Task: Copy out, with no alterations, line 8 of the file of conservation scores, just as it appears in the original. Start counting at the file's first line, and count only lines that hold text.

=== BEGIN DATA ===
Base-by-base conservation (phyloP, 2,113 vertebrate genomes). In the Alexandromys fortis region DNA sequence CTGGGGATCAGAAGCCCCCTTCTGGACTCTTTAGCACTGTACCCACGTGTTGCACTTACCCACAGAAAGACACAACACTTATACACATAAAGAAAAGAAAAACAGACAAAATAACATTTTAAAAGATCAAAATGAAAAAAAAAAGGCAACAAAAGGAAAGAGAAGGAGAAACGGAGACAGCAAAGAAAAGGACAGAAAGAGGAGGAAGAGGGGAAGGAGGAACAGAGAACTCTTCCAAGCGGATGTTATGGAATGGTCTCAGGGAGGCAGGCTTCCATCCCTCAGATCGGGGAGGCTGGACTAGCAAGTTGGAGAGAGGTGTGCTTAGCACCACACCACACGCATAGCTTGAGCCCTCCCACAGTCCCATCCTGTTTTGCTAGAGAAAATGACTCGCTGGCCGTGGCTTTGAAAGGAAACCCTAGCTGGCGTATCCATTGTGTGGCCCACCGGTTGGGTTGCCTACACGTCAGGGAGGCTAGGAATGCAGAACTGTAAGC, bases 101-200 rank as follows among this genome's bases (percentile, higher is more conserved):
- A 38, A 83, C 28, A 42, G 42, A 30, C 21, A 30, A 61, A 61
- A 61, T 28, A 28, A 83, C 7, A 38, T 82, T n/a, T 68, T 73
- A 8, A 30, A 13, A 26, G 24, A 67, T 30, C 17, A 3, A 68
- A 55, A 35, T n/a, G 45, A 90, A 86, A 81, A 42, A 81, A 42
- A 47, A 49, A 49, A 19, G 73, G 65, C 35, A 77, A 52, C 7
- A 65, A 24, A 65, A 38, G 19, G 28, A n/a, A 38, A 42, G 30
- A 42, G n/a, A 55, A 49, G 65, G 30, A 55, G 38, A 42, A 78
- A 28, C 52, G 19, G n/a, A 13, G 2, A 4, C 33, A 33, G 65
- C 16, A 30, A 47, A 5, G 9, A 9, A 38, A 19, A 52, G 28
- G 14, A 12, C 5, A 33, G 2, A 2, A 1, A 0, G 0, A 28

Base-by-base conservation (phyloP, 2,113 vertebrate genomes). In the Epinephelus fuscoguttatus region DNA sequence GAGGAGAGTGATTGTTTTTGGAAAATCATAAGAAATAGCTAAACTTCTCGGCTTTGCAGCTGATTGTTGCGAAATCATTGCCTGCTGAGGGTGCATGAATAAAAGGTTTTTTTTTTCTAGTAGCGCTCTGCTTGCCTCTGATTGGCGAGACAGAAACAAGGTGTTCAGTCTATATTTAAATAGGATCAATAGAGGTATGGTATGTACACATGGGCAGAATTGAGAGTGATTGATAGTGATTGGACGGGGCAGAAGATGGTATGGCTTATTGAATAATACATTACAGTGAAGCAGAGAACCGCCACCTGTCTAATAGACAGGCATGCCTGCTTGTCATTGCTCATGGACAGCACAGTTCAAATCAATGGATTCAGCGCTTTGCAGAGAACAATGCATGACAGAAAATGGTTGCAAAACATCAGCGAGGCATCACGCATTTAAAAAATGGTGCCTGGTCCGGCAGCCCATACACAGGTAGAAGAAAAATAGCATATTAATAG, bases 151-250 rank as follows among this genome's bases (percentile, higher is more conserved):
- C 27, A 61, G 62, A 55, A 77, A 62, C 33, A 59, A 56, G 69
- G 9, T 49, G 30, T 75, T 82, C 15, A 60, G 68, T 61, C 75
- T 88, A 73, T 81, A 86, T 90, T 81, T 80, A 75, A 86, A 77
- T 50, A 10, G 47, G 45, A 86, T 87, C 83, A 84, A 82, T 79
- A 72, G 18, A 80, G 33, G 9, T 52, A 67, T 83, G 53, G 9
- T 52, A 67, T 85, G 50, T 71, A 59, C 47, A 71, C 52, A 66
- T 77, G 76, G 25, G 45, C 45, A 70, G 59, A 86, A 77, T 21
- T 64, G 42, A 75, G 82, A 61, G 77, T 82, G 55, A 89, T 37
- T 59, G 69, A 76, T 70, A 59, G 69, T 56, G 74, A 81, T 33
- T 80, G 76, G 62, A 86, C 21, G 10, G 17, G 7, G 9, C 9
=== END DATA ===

- A 42, G n/a, A 55, A 49, G 65, G 30, A 55, G 38, A 42, A 78